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    UK interior minister Sajid Javid is expected to announce a new counter-terrorism strategy stipulating increased data-sharing between the security services and the private sector, including quick alerts that allowing MI5 to address a threat rapidly. Sputnik has discussed the issue with Professor Helen Fenwick, Professor of Law, Durham University.

    Sputnik: MI5 is expected to share the information of 20,000 UK citizens suspected of having terrorist sympathies… How significant is this?

    Helen Fenwick: That sharing of information has been occurring before, obviously it’s going to take some time to share that information and I think they’ll probably be selective in terms of deciding how high risk someone is before they start sharing it [the information] with local services; so I do think it’s significant. Information is obtained from various sources and is then disseminated more widely. There will have to be safeguards in terms of data protection. In other words, its security information going to a wide range of sources, so for example there may need to be an avenue where an individual can challenge the dissemination of information. Some form of check will have to be put into place to add to the specific dissemination they are talking about; even it doesn’t involve individual challenges.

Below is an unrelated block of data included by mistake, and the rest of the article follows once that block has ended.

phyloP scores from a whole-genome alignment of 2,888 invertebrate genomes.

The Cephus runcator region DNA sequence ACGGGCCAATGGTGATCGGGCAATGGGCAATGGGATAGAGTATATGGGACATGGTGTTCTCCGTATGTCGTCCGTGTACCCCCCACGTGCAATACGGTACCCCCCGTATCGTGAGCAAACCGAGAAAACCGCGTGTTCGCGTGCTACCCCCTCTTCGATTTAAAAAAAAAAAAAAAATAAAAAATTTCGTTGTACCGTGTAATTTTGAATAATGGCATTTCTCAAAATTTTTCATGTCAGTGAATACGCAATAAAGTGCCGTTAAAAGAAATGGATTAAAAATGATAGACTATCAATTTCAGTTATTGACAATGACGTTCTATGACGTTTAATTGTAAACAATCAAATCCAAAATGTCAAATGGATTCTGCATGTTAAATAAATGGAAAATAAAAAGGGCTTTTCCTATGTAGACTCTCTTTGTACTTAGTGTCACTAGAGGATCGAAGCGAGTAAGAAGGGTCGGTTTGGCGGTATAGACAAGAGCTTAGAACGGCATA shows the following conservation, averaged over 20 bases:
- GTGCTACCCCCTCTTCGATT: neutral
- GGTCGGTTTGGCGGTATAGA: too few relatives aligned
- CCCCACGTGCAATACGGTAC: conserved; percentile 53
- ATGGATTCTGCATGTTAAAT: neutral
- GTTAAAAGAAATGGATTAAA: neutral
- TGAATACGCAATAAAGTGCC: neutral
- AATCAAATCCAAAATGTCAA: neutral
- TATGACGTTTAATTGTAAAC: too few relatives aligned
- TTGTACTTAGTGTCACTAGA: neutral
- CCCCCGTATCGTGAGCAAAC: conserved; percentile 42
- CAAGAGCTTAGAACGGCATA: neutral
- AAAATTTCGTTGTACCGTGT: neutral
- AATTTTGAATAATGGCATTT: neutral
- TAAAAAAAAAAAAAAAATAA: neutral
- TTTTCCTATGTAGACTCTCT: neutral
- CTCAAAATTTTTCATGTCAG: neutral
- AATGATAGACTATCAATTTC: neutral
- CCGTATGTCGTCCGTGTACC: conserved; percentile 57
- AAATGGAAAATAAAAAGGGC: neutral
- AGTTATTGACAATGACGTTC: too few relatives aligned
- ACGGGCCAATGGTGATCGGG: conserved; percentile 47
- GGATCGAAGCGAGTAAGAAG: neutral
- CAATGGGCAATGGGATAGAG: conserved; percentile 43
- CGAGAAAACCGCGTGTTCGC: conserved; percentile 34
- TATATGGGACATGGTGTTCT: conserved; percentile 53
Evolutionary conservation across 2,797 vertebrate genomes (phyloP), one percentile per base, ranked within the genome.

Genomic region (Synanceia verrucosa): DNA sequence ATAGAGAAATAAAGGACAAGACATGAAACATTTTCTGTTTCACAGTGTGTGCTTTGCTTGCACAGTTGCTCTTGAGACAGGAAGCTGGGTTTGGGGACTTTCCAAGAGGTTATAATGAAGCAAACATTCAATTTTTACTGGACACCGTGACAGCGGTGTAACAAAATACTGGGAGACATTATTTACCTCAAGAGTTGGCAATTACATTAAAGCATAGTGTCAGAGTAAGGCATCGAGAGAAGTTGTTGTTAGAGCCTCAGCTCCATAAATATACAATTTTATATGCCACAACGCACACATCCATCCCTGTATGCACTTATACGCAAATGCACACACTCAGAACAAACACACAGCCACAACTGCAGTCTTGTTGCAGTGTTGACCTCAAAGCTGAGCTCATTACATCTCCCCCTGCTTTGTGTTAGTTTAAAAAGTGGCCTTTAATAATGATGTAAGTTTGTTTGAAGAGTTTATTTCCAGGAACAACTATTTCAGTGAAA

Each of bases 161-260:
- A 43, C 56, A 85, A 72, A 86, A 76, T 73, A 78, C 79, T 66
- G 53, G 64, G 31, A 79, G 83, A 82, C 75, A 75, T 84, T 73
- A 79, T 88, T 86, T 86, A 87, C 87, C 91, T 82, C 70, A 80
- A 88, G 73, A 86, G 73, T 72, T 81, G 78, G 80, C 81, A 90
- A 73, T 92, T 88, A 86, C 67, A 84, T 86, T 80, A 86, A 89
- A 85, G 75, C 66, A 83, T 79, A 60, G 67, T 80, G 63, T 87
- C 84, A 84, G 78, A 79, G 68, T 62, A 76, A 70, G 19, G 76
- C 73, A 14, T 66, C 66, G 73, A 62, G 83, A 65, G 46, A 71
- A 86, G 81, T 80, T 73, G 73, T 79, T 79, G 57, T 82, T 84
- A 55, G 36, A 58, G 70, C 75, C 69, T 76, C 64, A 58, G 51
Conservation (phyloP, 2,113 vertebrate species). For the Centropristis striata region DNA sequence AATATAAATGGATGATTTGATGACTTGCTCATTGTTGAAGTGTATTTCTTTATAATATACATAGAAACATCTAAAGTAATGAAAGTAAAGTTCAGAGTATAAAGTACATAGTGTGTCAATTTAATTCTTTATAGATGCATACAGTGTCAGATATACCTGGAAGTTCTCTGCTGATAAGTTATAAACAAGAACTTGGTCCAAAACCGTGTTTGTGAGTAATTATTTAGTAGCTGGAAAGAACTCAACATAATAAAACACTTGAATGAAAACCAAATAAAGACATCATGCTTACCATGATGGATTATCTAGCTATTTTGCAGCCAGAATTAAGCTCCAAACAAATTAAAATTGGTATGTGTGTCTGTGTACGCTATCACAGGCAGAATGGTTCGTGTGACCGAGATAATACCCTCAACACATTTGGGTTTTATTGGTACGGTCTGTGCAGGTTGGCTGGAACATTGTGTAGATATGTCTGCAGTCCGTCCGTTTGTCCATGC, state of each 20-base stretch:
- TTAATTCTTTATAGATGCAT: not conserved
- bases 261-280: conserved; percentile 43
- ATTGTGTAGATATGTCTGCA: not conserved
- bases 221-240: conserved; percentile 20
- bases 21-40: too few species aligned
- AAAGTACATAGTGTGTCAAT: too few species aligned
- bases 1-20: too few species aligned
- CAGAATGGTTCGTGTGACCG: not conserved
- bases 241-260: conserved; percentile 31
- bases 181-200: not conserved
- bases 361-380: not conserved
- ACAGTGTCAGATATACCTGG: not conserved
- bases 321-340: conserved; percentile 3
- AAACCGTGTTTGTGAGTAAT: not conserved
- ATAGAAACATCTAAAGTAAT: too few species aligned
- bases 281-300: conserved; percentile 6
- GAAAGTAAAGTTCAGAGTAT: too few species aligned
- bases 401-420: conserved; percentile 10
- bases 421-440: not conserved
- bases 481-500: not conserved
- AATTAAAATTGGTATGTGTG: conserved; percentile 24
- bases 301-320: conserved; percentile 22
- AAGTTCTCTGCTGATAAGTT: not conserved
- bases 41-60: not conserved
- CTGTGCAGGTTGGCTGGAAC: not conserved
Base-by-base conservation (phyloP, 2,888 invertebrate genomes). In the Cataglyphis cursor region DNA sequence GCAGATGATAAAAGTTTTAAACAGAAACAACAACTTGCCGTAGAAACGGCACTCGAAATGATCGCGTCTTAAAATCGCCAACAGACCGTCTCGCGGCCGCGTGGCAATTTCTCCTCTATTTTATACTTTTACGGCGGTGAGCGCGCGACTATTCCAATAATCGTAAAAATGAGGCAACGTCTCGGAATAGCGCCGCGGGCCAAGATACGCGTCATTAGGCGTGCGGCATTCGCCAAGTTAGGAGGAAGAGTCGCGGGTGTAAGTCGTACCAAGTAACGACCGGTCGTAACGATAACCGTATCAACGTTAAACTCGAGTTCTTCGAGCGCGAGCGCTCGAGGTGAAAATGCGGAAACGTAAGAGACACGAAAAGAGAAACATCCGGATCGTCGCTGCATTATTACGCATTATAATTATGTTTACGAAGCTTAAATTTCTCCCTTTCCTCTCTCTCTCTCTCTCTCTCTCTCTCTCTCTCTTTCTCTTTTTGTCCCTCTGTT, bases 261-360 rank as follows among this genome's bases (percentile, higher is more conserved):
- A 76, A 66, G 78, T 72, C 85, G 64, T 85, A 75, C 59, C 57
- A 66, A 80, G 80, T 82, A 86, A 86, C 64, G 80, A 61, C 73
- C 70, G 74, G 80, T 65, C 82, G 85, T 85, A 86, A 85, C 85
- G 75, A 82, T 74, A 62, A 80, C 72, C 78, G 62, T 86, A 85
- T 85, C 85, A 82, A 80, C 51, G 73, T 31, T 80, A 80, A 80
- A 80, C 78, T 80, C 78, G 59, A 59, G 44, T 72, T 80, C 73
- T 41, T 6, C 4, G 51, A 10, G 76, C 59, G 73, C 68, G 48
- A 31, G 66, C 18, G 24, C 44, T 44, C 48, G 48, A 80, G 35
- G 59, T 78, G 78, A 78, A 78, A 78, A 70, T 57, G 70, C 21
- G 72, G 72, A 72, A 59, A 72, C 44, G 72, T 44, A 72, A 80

READ MORE: MI5 to Get Quick Alerts to Crack Down on Terrorists Under New Security Strategy

    Sputnik: How effective will these new measures be do you think and what’s at stake here?

    British man Michael Adebolajo (L) walks by a line of local people linking arms in reaction to a planned demonstration by members of the English Defence League (EDL) near Harrow Mosque in London on September 11, 2009
    © AFP 2019 / JUSTIN TALLIS
    Helen Fenwick: Well I suppose what’s at stake is say for example some person or a group of persons who already come to the attention of MI5 have moved areas, perhaps from one local authority to another, the idea would then be to alert the second local authority that these people are now living in this new area, or perhaps to particular movements of them. Maybe they have associates in that area, are living in that area or visiting that area which could be significant in possibly planning another attack.  

    Sputnik: Should ordinary law abiding people be afraid of an infringement of liberties from these sweeping new strategies?

    Helen Fenwick: It depends on exactly what checks on are in the information. The answer is of course it couldn’t be ruled out that there could be a case of mistaken identity, or some form of mistake could have occurred down the line of data selection. There will have to be some form of check, but exactly what form of check that will take we do not know. We don’t know at the moment what sort of checks these dissemination will be subject to. 

    The views and opinions expressed in this article are solely those of the speaker and do not necessarily reflect those of Sputnik.

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